JIBS conducts pro-bono teacher training programme for educators in Srinagar

Professor of Eminence (Dr.) Sanjeev P. Sahni, Principal Director at Jindal Institute of Behavioural Sciences (JIBS) and Vice-President of World Society of Victimology (WSV) delivered a teacher training programme on “Emotional Well-being and Stress Management” for the school principals, teachers, and counselors in an impressive gathering of educators here in Amar Singh Club, Srinagar.

More than 150 educators from 30 schools across the region attended the session on Saturday that accentuated the importance of maintaining a right work-life balance by incorporating stress management techniques like mindfulness, meditation, and physical exercise.

“Driven by a keen sense of social responsibility, Jindal Institute of Behavioural Sciences (JIBS) engages in extensive community outreach programs for school teachers by providing them with pro-bono capacity- building training. Our target audience comprises educators, school leaders, and administrators from the diverse schools across India, and also other lower and middle-income countries like Indonesia, Kenya, Nigeria, Sri Lanka to name a few,” said Dr. Sahni who also heads the Centre for Leadership and Change at JIBS.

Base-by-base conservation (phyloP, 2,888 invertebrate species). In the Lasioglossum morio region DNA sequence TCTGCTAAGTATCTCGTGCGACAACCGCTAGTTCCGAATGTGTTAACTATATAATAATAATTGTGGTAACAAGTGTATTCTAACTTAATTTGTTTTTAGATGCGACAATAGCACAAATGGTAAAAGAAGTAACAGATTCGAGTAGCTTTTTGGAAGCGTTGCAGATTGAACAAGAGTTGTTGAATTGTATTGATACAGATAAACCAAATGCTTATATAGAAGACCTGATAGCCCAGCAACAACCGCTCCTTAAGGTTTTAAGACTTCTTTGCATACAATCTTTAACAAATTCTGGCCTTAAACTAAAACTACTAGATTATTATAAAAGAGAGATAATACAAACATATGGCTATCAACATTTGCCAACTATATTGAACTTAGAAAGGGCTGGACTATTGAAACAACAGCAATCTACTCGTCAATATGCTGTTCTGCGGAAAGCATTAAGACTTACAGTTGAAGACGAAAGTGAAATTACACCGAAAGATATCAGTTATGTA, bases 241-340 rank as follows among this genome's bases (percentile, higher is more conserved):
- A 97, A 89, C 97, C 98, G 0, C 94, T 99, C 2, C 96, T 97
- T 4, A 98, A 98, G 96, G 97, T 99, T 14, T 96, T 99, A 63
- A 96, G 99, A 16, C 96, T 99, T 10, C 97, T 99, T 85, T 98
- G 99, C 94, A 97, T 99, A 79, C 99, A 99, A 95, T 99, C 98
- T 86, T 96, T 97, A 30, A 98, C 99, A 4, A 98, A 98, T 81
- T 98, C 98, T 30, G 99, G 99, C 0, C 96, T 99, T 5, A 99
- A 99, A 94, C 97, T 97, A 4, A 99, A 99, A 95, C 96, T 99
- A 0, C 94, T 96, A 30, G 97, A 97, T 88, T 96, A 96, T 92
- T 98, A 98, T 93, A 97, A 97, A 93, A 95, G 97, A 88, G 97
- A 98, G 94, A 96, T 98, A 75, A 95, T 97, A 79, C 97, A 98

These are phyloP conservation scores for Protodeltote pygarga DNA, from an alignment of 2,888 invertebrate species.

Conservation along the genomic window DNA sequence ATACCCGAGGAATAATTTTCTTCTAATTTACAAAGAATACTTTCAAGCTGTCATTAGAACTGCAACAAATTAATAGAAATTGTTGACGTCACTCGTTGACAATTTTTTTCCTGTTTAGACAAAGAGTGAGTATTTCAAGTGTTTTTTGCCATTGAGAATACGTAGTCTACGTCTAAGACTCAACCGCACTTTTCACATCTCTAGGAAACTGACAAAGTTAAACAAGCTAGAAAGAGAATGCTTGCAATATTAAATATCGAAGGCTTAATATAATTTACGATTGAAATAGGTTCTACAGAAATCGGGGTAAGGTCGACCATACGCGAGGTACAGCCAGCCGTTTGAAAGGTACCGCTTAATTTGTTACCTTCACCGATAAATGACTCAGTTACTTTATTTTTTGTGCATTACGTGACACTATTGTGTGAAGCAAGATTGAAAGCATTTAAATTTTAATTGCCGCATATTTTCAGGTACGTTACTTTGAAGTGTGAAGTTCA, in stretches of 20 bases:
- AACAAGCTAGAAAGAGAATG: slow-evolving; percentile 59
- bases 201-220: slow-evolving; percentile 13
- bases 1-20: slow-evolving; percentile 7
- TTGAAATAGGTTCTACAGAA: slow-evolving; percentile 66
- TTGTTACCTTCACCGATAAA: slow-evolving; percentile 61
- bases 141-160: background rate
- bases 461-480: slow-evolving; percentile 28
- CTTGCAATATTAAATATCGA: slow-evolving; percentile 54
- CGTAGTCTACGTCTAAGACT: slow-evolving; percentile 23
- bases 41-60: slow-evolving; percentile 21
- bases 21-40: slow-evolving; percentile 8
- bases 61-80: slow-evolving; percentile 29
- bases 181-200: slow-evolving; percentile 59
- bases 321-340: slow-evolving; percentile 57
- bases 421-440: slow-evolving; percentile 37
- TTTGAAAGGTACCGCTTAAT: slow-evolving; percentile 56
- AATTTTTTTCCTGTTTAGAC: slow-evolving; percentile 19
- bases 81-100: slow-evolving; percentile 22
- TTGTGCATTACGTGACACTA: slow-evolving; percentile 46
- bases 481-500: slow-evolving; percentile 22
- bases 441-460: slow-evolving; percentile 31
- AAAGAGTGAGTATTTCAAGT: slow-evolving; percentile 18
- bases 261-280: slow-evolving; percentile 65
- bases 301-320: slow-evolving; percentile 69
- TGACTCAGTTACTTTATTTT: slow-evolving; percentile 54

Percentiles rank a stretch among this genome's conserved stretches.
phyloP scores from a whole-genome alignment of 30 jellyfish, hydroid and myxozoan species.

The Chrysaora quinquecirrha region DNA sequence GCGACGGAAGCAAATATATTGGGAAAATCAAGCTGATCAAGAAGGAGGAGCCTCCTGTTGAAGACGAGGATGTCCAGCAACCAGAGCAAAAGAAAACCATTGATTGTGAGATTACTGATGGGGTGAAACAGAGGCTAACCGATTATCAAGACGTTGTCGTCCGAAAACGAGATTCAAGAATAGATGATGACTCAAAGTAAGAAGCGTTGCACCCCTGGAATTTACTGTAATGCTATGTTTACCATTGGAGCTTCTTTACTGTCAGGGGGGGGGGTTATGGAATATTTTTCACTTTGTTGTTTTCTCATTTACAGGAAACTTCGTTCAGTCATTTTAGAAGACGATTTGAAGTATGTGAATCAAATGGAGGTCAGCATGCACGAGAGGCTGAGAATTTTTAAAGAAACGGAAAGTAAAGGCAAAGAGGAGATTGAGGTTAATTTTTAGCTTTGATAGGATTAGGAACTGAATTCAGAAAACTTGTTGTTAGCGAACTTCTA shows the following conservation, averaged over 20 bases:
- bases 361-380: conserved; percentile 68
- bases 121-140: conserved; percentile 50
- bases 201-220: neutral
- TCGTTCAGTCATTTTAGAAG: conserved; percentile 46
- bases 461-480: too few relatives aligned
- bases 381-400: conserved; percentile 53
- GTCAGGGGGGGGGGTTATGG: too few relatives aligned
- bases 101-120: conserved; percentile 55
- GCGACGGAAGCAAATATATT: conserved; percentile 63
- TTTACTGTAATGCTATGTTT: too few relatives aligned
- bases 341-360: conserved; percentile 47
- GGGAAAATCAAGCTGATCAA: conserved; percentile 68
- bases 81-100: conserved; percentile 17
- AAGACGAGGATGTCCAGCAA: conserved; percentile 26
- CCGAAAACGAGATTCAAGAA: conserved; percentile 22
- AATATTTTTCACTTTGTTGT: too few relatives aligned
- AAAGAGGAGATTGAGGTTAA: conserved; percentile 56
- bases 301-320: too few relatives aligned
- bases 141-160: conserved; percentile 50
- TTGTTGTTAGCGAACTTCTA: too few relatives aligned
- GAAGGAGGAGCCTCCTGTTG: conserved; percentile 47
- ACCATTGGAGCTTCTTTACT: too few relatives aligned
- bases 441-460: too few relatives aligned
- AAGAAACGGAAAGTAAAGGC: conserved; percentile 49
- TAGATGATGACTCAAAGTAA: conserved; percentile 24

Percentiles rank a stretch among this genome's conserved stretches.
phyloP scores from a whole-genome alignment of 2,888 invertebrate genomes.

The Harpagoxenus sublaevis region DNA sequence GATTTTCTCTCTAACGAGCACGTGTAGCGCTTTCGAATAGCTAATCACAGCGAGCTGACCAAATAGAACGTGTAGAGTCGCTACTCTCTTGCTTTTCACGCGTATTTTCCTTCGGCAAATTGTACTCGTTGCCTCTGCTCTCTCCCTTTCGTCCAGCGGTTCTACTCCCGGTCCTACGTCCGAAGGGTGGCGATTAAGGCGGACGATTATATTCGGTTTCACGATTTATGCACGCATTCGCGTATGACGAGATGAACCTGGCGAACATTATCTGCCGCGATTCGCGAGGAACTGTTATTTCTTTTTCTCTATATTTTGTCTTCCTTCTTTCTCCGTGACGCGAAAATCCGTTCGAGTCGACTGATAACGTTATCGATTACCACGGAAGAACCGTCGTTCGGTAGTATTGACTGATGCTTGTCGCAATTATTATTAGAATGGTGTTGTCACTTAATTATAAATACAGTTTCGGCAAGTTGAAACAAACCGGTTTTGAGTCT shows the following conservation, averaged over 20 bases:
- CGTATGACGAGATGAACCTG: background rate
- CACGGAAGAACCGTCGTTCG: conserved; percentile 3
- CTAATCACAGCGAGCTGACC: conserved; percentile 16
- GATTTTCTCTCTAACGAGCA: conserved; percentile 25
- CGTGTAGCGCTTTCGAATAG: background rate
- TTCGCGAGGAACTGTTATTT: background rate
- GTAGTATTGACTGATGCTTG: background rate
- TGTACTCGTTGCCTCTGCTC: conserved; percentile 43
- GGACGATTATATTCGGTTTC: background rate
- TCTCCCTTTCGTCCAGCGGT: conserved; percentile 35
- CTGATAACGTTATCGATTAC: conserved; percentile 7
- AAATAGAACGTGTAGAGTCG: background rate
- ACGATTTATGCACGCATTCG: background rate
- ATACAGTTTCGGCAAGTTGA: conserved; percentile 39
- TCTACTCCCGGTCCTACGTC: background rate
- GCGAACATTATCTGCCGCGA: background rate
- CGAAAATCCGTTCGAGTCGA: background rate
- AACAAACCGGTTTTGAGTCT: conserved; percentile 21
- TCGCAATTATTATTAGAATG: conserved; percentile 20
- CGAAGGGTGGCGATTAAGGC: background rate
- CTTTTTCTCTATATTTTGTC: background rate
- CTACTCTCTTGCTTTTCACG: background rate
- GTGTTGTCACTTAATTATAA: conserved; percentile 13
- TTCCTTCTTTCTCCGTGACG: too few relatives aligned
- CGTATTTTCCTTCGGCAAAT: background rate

It is pertinent to mention that the flagship teacher training programmes conducted by Dr. Sahni have received international recognition, with the current module being shortlisted for the famed Wharton-QS Quacquarelli Symonds Sustainability Education Awards. It has been ranked amongst the top 12 per cent of innovations worldwide.

As of today, Dr. Sahni and his team of researchers at JIBS have trained more than 1,80,000 teachers and school administrators in more than 8,000 schools across the globe.

“We implement an unexplored approach inspired from a higher education context, using the pillars of a Flexible environment, Learning culture, Intentional content, and Professional educators (FLIP) model,” Dr. Sahni added.

Helping teachers and school staff to practice concrete stress management techniques, these teachers’ training programmes have been also been conducted in various schools in countries like UAE, Pakistan, Afghanistan, Nepal, Bhutan, Bangladesh, Kyrgyzstan, Myanmar, Indonesia, Sri Lanka, Bulgaria, and Maldives, apart from India.

The scope of these training programs is further being expanded to train teachers in dealing with disorders such as dyspraxia or developmental coordination disorders (DCDs). “We have also evolved our pro-bono training module to include contextual topics in our endeavour to reach the remote schools of the country. With this attempt, we furthered the accessibility and affordability to the underserved communities in India and abroad,” said Dr. Sahni.




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